Mental Health, according to the Centers for Disease Control and Prevention, in order to achieve holistic well-being, one must address all aspects of one’s life, including emotional, social, and psychological health. It is critical to take care of one’s mental health at all stages, from childhood to old life.

Because mental and physical health are important components of overall well-being, everyone must take care of both. Unfortunately, many stigmas exist around men’s mental health, in addition to the societal weight of mental health care. For example, “Mard ko Dard Nahi Hota,”

“Men should toughen up,” and “Men don’t cry” are common phrases used to make it difficult for men to discuss their mental health. Standing up to these assumptions and false beliefs about men’s mental health becomes critical to ensuring that no one suffers in silence. Dr. Jini K. Gopinath, Chief Psychology Officer at your dose, shares some common misconceptions debunked by research-driven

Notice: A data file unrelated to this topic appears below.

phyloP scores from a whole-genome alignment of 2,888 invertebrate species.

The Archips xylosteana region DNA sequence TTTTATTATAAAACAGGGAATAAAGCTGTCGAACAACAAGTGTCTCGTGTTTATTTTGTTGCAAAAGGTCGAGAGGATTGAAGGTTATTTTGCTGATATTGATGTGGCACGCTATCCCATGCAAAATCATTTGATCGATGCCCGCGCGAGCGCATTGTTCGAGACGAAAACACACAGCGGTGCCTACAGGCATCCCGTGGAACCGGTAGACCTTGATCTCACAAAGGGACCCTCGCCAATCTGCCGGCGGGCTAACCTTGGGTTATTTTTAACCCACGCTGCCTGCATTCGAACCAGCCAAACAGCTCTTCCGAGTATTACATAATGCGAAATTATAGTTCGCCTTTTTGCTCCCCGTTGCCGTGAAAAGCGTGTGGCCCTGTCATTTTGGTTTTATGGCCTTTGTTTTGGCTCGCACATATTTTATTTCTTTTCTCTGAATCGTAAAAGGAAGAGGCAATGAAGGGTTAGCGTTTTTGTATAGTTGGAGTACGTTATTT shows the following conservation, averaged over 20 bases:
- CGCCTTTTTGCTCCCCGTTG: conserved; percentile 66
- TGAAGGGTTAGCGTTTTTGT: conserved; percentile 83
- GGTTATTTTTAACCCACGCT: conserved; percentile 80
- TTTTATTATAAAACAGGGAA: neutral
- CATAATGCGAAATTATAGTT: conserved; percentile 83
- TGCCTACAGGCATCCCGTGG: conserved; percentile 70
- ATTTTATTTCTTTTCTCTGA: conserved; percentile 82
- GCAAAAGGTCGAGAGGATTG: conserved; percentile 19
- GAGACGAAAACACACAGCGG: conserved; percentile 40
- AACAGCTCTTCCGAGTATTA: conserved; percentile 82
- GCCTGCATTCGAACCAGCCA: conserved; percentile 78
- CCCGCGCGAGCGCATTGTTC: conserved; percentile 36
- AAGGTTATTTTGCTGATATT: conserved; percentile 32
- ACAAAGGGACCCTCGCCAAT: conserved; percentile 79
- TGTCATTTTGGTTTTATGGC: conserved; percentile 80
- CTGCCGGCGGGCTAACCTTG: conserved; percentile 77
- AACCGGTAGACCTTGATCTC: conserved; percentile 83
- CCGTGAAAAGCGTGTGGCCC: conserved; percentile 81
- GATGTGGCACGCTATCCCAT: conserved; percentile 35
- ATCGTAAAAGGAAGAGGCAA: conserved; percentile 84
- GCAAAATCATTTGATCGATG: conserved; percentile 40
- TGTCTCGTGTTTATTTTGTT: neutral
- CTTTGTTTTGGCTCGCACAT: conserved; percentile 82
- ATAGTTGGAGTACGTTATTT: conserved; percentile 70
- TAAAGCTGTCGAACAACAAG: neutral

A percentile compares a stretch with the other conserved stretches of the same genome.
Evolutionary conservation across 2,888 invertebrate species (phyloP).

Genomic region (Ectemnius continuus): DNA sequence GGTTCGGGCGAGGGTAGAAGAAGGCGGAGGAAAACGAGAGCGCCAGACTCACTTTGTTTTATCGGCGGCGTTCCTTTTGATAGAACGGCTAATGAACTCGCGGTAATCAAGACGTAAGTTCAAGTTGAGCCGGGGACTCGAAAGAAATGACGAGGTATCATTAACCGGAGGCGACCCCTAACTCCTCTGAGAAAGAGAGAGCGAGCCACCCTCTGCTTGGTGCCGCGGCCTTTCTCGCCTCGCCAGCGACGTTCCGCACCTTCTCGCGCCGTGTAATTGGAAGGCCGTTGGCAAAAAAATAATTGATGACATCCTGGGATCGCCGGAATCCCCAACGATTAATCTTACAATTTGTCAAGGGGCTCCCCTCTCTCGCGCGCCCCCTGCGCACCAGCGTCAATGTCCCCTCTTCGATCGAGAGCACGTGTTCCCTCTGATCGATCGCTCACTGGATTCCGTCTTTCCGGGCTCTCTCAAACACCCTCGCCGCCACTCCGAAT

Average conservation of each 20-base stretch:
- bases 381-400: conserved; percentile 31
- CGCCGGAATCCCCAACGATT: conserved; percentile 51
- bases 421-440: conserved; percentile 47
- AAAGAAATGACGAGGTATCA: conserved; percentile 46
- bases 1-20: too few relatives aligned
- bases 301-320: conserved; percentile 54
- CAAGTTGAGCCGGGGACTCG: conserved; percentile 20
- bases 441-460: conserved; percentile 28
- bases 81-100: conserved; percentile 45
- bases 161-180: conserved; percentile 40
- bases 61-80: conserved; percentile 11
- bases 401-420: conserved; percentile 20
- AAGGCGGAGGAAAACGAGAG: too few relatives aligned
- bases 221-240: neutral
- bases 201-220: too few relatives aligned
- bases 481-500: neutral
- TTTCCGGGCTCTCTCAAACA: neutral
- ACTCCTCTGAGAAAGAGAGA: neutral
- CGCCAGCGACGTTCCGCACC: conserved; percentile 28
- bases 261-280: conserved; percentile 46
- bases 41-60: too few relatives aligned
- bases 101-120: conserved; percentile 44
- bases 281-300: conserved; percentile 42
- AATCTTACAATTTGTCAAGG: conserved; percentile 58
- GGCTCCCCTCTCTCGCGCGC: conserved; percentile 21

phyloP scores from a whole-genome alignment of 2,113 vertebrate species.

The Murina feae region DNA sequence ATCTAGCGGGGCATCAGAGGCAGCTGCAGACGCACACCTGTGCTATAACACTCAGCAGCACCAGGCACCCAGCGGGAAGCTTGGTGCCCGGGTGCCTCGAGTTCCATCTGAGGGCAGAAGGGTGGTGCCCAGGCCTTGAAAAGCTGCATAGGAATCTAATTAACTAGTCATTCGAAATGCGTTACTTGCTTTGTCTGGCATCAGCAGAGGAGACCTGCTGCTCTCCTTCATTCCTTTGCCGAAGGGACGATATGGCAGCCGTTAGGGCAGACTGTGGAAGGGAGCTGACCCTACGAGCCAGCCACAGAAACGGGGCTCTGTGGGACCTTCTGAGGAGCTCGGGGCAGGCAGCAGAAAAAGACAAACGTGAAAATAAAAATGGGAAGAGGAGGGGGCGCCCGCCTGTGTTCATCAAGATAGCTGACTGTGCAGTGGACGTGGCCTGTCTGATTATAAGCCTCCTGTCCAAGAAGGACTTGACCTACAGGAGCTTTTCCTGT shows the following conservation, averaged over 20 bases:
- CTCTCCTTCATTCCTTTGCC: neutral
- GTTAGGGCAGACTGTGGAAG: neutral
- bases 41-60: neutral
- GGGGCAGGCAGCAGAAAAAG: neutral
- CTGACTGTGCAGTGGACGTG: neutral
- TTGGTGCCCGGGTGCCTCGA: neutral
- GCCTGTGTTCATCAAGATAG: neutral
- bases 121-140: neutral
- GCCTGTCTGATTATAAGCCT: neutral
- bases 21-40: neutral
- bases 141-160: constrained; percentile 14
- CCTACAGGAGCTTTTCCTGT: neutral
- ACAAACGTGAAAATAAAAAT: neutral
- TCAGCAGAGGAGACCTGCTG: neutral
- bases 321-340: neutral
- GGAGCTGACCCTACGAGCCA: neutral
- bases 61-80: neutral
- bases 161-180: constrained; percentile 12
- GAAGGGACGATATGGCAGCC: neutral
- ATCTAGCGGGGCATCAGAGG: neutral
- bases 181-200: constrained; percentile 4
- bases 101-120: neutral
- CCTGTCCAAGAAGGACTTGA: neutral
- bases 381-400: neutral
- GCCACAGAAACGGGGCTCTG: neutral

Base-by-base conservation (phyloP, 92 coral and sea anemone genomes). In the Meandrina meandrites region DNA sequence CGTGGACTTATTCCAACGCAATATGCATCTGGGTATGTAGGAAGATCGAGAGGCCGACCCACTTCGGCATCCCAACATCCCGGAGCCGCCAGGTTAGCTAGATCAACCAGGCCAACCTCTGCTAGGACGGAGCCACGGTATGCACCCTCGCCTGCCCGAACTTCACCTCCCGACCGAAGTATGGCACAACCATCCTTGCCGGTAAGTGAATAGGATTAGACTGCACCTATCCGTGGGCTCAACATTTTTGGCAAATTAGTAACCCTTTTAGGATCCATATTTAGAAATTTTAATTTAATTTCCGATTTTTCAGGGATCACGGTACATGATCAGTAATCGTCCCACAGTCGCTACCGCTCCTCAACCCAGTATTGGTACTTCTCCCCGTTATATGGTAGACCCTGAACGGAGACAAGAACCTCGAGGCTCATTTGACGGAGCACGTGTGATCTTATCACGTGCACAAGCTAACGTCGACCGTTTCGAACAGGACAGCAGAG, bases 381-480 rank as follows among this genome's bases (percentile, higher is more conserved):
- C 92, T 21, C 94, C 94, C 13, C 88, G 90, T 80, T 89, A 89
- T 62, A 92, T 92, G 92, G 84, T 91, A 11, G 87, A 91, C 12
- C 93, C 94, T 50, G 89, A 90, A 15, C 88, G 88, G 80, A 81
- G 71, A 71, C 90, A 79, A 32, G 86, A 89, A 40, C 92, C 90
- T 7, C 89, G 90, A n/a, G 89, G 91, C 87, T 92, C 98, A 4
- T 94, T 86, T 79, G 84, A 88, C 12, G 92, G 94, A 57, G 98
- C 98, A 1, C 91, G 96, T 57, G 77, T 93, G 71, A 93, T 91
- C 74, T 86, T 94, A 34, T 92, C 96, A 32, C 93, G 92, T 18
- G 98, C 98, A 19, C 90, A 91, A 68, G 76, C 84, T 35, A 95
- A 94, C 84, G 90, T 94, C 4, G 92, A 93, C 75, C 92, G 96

Men have a tendency to react negatively to difficult situations
When men face challenges in life, it is widely assumed that they will resort to harmful coping mechanisms such as outbursts of rage or the use of alcohol, drugs, and other substances. This is far from the case. According to research, some of the common coping strategies used by men include:

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Men Do Not Seek Assistance
This assumption is based on an even more ingrained myth: men do not “need” therapy. Statistics, however, show otherwise. According to records, nearly 70% of calls to the Centre’s mental health rehabilitation helpline came from men and boys across the country. This suggests that males, like everyone else, require professional assistance from time to time and are willing to seek it.
Women are more vulnerable to mental health problems.
With the general idea that women are more vocal about their mental health comes the myth that men do not have mental health difficulties. Statistics, on the other hand, reveal a different narrative. According to the National Mental Health Survey 2015-16, the total prevalence of mental morbidity was 13.9 percent among men and 7.5 percent among women.
Global research has emphasised the necessity of raising mental health awareness in order to normalise getting help. Starting a conversation about mental health, keeping it going, and confronting deeply ingrained stereotypes are the best ways to ensure that men’s mental health is given the attention it deserves.

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